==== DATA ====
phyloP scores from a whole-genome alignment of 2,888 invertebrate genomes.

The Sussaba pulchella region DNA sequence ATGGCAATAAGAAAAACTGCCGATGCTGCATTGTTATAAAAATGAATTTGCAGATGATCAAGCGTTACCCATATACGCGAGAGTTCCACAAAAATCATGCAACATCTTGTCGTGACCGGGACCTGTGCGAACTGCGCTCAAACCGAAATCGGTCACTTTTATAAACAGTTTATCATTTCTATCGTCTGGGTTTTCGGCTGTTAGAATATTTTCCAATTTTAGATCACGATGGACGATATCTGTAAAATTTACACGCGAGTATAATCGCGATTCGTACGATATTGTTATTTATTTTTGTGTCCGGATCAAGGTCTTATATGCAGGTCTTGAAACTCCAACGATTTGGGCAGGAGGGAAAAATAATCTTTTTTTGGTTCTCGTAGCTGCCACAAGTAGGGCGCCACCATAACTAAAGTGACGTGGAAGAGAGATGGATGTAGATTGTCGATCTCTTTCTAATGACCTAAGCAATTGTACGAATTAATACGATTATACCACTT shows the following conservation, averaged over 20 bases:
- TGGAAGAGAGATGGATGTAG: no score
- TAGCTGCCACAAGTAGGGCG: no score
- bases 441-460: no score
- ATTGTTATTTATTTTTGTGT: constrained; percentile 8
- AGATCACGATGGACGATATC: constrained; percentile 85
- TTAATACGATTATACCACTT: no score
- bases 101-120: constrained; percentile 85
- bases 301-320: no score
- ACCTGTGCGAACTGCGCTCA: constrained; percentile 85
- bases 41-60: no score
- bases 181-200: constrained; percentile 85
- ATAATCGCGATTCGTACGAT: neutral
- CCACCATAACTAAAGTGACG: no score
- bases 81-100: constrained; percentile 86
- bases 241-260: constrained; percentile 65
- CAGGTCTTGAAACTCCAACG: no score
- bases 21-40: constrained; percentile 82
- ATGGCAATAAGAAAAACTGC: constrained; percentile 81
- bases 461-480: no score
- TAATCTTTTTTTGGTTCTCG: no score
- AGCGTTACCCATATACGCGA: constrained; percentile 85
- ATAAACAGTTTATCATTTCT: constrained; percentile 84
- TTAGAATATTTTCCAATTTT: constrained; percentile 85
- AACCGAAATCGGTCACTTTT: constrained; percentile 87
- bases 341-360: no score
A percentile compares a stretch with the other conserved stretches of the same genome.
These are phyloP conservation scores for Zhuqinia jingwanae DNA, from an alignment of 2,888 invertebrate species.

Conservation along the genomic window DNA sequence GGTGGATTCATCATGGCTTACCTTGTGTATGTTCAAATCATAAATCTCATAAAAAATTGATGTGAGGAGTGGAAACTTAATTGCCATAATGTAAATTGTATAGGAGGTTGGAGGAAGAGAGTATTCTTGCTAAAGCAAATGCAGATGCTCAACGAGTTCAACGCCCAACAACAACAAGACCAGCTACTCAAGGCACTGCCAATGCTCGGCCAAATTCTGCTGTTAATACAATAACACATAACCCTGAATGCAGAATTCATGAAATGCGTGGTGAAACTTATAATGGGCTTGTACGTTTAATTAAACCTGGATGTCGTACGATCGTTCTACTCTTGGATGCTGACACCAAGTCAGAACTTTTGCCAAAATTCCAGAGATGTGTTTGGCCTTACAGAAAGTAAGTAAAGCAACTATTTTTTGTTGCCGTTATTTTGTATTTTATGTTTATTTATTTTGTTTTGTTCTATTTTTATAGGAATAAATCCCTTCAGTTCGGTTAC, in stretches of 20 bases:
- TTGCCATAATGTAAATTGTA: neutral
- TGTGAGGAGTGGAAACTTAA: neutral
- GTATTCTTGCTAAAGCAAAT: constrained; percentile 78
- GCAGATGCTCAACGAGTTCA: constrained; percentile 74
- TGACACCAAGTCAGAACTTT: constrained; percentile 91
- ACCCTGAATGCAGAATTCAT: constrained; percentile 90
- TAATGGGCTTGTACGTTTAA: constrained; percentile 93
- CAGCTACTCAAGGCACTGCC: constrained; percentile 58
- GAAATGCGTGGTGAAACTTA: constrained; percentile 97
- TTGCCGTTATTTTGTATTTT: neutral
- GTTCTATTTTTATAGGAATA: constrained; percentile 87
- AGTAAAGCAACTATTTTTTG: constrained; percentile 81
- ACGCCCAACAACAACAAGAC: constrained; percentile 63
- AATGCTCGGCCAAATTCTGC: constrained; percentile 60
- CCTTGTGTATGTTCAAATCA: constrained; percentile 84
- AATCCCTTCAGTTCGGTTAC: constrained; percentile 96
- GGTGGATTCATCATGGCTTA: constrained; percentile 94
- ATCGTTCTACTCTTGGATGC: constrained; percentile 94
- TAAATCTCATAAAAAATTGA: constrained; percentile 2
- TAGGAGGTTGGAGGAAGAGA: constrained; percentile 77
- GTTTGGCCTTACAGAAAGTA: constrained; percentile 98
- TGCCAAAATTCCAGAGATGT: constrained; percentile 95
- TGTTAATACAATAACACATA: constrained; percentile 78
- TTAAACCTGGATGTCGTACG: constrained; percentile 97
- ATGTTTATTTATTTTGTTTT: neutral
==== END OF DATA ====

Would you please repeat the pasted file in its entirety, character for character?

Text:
phyloP scores from a whole-genome alignment of 2,888 invertebrate genomes.

The Sussaba pulchella region DNA sequence ATGGCAATAAGAAAAACTGCCGATGCTGCATTGTTATAAAAATGAATTTGCAGATGATCAAGCGTTACCCATATACGCGAGAGTTCCACAAAAATCATGCAACATCTTGTCGTGACCGGGACCTGTGCGAACTGCGCTCAAACCGAAATCGGTCACTTTTATAAACAGTTTATCATTTCTATCGTCTGGGTTTTCGGCTGTTAGAATATTTTCCAATTTTAGATCACGATGGACGATATCTGTAAAATTTACACGCGAGTATAATCGCGATTCGTACGATATTGTTATTTATTTTTGTGTCCGGATCAAGGTCTTATATGCAGGTCTTGAAACTCCAACGATTTGGGCAGGAGGGAAAAATAATCTTTTTTTGGTTCTCGTAGCTGCCACAAGTAGGGCGCCACCATAACTAAAGTGACGTGGAAGAGAGATGGATGTAGATTGTCGATCTCTTTCTAATGACCTAAGCAATTGTACGAATTAATACGATTATACCACTT shows the following conservation, averaged over 20 bases:
- TGGAAGAGAGATGGATGTAG: no score
- TAGCTGCCACAAGTAGGGCG: no score
- bases 441-460: no score
- ATTGTTATTTATTTTTGTGT: constrained; percentile 8
- AGATCACGATGGACGATATC: constrained; percentile 85
- TTAATACGATTATACCACTT: no score
- bases 101-120: constrained; percentile 85
- bases 301-320: no score
- ACCTGTGCGAACTGCGCTCA: constrained; percentile 85
- bases 41-60: no score
- bases 181-200: constrained; percentile 85
- ATAATCGCGATTCGTACGAT: neutral
- CCACCATAACTAAAGTGACG: no score
- bases 81-100: constrained; percentile 86
- bases 241-260: constrained; percentile 65
- CAGGTCTTGAAACTCCAACG: no score
- bases 21-40: constrained; percentile 82
- ATGGCAATAAGAAAAACTGC: constrained; percentile 81
- bases 461-480: no score
- TAATCTTTTTTTGGTTCTCG: no score
- AGCGTTACCCATATACGCGA: constrained; percentile 85
- ATAAACAGTTTATCATTTCT: constrained; percentile 84
- TTAGAATATTTTCCAATTTT: constrained; percentile 85
- AACCGAAATCGGTCACTTTT: constrained; percentile 87
- bases 341-360: no score
A percentile compares a stretch with the other conserved stretches of the same genome.
These are phyloP conservation scores for Zhuqinia jingwanae DNA, from an alignment of 2,888 invertebrate species.

Conservation along the genomic window DNA sequence GGTGGATTCATCATGGCTTACCTTGTGTATGTTCAAATCATAAATCTCATAAAAAATTGATGTGAGGAGTGGAAACTTAATTGCCATAATGTAAATTGTATAGGAGGTTGGAGGAAGAGAGTATTCTTGCTAAAGCAAATGCAGATGCTCAACGAGTTCAACGCCCAACAACAACAAGACCAGCTACTCAAGGCACTGCCAATGCTCGGCCAAATTCTGCTGTTAATACAATAACACATAACCCTGAATGCAGAATTCATGAAATGCGTGGTGAAACTTATAATGGGCTTGTACGTTTAATTAAACCTGGATGTCGTACGATCGTTCTACTCTTGGATGCTGACACCAAGTCAGAACTTTTGCCAAAATTCCAGAGATGTGTTTGGCCTTACAGAAAGTAAGTAAAGCAACTATTTTTTGTTGCCGTTATTTTGTATTTTATGTTTATTTATTTTGTTTTGTTCTATTTTTATAGGAATAAATCCCTTCAGTTCGGTTAC, in stretches of 20 bases:
- TTGCCATAATGTAAATTGTA: neutral
- TGTGAGGAGTGGAAACTTAA: neutral
- GTATTCTTGCTAAAGCAAAT: constrained; percentile 78
- GCAGATGCTCAACGAGTTCA: constrained; percentile 74
- TGACACCAAGTCAGAACTTT: constrained; percentile 91
- ACCCTGAATGCAGAATTCAT: constrained; percentile 90
- TAATGGGCTTGTACGTTTAA: constrained; percentile 93
- CAGCTACTCAAGGCACTGCC: constrained; percentile 58
- GAAATGCGTGGTGAAACTTA: constrained; percentile 97
- TTGCCGTTATTTTGTATTTT: neutral
- GTTCTATTTTTATAGGAATA: constrained; percentile 87
- AGTAAAGCAACTATTTTTTG: constrained; percentile 81
- ACGCCCAACAACAACAAGAC: constrained; percentile 63
- AATGCTCGGCCAAATTCTGC: constrained; percentile 60
- CCTTGTGTATGTTCAAATCA: constrained; percentile 84
- AATCCCTTCAGTTCGGTTAC: constrained; percentile 96
- GGTGGATTCATCATGGCTTA: constrained; percentile 94
- ATCGTTCTACTCTTGGATGC: constrained; percentile 94
- TAAATCTCATAAAAAATTGA: constrained; percentile 2
- TAGGAGGTTGGAGGAAGAGA: constrained; percentile 77
- GTTTGGCCTTACAGAAAGTA: constrained; percentile 98
- TGCCAAAATTCCAGAGATGT: constrained; percentile 95
- TGTTAATACAATAACACATA: constrained; percentile 78
- TTAAACCTGGATGTCGTACG: constrained; percentile 97
- ATGTTTATTTATTTTGTTTT: neutral